Memorial Archives and the Creation of the Author: The Case of Kitamura Tōkoku

Paper presented at the Association for Asian Studies Conference, March 2013

In 1894, a limited compilation of pieces by poet and essayist Kitamura Tōkoku appeared shortly after his death by suicide. This small anthology, The Works of Tōkoku – the first of its kind that brought together works by a contemporary, literary Meiji writer immediately after his death – was followed in 1902 by a larger anthology, The Complete Works of Tōkoku. The history of The Works and Complete Works of Tōkoku raises the question of the role that anthologies played in mourning the dead, and played a crucial role in his posthumous reconfiguration as an author, while serving a double function as memorial objects for a social and literary group mourning the death of its most prominent member.

Despite his young age of 26, at his death Tōkoku was a major figure in the first Romantic movement in Japan, and had long been active as a poet and critic. His activities as a literary writer and critic started with his involvement in the women-oriented Jogaku zasshi magazine and continued to the periodical that he helped to found, Bungakkai. It was his colleagues from the Bungakkai coterie who hastily collected his published works in 1894, and then painstakingly unearthed “new” works from his papers for the 1902 edition.

After Tōkoku’s death, his body of work should theoretically remain static. Yet this is far from the case: Tōkoku’s Complete Works contains a large number of previously unpublished pieces. The representation of Tōkoku as an author himself, achieved through eulogy-like prefaces, is also solidified into the image of a martyr, a symbolic suffering poet. The Complete Works of Tōkoku played a significant role by determining, through preservation, the possibilities of interpretation for not just this author, but for Japanese literature itself more broadly.

In addition to a purely literary function, this anthology also served as a site of group mourning and remembrance in the wake of a traumatic death. Its 28-page preface, in which several major literary figures focus on mourning their friend’s passing and giving meaning to his life just as much as they comment on his works themselves, testifies to the cathartic and commemorative function of the anthology. As an object, this book is remarkable in comparison to later anthologies that have a certain distance from their subjects; here we find editors remembering and honoring a young writer who had just died, and with whom they were personally acquainted. Thus it is impacted by its temporal closeness to the writer himself, and to the traumatic event of his sudden death.

The prefaces from The Complete Works of Tōkoku also reference numerous other figures in the literary and publishing worlds who were close to both the author and the editors, outlining both the literary field and the social network that surrounded the author. Through emphasizing personal experiences as well as social and professional connections, this anthology ultimately serves to construct a picture of a literary field with a distinct membership that both includes and is partly defined by the individual being anthologized. This presentation will explore the social function of anthologies as well as the archival, and investigate the ways in which Tōkoku’s first two anthologies worked to construct his posthumous authorial identity through these functions.

With anthologies of contemporary authors’ “complete works” – here, a Meiji author, in the 1890s – we might expect that the anthologies would contain a collection of recently published works that had not yet gone out of print, but this is far from the case. A key factor here is that Tōkoku’s works appeared in ephemeral publications – magazines – and often in those that were coterie journals with lower circulation and fewer readers. His “complete” anthology played a more literal role than the editors may have anticipated: it would become the new access point for Tōkoku’s works, and through this become an authoritative source that established a core group of works that would be able to persist where ephemera could not.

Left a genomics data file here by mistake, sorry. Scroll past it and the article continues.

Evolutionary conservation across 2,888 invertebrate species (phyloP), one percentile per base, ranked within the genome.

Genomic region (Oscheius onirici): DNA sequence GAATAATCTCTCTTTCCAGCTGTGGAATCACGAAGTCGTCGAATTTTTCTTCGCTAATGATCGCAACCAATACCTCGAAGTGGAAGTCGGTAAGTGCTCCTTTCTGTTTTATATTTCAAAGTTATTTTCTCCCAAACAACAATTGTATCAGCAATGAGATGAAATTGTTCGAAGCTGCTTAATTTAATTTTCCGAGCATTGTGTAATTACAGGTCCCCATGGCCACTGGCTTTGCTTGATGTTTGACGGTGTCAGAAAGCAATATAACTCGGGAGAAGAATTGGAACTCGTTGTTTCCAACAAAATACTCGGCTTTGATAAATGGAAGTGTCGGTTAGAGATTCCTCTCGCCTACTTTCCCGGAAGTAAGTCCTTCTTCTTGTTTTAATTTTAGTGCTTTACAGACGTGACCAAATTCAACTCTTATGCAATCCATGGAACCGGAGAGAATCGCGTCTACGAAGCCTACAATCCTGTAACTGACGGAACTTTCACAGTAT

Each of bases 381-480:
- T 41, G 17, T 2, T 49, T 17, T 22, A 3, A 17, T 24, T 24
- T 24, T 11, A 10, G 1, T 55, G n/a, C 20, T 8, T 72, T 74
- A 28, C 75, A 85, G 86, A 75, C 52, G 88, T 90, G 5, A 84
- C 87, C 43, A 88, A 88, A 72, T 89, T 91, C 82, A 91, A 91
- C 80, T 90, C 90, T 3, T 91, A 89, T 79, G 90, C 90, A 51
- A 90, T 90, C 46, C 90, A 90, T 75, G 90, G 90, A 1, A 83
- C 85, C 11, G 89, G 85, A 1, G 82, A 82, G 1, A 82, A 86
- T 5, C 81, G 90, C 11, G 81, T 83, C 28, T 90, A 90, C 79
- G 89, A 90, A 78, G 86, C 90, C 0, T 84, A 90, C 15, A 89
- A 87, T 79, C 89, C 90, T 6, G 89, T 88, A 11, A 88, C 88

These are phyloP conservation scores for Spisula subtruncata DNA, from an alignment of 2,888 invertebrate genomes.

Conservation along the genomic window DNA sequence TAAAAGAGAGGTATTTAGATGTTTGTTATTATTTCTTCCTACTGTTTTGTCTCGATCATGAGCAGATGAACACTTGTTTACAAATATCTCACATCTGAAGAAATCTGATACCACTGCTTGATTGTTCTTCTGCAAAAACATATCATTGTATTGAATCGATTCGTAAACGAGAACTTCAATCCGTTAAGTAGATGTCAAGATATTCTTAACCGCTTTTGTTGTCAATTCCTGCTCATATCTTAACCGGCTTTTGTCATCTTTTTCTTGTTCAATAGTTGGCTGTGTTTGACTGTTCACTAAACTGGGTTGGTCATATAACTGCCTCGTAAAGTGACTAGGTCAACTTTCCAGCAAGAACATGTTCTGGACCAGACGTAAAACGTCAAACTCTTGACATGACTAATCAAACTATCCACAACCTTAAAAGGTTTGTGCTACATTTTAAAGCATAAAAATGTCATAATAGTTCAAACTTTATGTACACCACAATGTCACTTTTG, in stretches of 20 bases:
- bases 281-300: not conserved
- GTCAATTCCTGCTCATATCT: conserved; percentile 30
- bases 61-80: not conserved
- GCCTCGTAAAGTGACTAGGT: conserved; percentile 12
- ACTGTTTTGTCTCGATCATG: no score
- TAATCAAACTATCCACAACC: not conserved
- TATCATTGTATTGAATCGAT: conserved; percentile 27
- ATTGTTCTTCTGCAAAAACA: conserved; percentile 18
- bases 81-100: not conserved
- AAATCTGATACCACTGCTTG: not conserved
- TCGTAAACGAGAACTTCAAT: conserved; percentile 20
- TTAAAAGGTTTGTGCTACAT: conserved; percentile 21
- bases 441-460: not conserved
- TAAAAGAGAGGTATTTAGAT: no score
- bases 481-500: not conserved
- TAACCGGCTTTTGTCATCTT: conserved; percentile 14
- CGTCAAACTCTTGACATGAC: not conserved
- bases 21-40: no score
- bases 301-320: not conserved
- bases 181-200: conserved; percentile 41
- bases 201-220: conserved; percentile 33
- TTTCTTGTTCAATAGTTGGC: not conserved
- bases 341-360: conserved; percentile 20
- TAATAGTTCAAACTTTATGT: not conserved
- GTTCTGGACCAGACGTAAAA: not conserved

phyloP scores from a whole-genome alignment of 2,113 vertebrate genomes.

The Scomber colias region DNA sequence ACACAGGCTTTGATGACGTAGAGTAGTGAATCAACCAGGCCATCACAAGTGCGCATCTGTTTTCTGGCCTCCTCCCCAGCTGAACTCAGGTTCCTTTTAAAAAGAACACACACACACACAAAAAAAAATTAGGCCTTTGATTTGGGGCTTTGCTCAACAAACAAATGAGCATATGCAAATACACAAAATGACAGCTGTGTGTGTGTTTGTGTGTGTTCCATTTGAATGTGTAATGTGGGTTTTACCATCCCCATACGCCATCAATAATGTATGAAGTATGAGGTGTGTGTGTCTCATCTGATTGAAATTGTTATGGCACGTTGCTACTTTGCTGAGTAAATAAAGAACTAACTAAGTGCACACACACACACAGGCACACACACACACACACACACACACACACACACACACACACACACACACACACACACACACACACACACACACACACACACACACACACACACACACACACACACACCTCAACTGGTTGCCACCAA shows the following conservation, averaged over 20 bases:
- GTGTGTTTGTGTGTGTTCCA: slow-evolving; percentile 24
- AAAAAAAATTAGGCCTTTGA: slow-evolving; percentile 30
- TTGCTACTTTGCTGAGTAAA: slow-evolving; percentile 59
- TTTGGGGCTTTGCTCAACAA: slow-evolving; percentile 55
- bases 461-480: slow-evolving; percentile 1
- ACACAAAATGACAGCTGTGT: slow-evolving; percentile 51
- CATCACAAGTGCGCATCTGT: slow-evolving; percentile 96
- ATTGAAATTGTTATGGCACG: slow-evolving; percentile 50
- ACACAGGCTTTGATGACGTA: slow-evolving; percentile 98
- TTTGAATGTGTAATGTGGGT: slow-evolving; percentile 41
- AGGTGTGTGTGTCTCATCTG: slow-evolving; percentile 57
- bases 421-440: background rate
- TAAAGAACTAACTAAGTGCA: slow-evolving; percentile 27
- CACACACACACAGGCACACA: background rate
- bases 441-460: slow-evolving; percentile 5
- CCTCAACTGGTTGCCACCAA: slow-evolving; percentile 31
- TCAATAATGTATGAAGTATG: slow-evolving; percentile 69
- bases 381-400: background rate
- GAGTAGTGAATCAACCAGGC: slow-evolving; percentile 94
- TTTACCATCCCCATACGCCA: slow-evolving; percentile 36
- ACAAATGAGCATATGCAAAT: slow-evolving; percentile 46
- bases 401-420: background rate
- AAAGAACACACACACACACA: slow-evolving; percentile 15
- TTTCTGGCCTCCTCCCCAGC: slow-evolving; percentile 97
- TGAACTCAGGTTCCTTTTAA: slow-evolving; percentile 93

The editors of Tōkoku’s 1902 anthology of Complete Works are explicit in preservation being a motivating factor for their project that aimed to compile as much of Tōkoku’s work as possible. Editor Hoshino Tenchi writes in his preface that “it has been a long time since the single volume Works of Tōkoku was created and published, and it has gone out of print,” thus endangering a large collection of reprinted essays. In the case of the 1902 Complete Works, pieces published in magazines are not the only ephemeral sources reprinted for both contemporary access and posterity. His anthology contains his diary and a number of unpublished pieces that were uncovered in his study by his surviving colleagues and deemed suitable for inclusion in the collection. Tōkoku’s body of work here has been expanded to include unpublished, unfinished manuscripts found in his study after his death, which are published posthumously alongside other pieces that had already been completed and appeared in print, as though publication had always been intended but not yet achieved. Although this is an extreme case, it prompts us to ask whether there is ever a situation in which the oeuvre is not being actively constructed, invented by editors and publishers rather than the writer himself.

The 1894 Works of Tōkoku must be raised here as a precursor, an example of a genre of miniature archives that was popular at the time and persists to this day. It was created almost immediately after Tōkoku’s death on May 16, 1894 – published in October of the same year – and was specifically compiled for his surviving friends to enjoy reading. As a pre-publication advertisement puts it, “it would be a pity if the collection of Mr. Tōkoku’s manuscripts were to be scattered and lost” – but also because “his friends [...] look forward to reading it with pleasure.” It explicitly connects the ideas of preservation and mourning, and being able to know a writer through an archive of his or her manuscripts. In other words, it attempts to construct an authorial identity through a body of work that feels more private and hidden from the public than the works readers would have encountered before the writer’s death.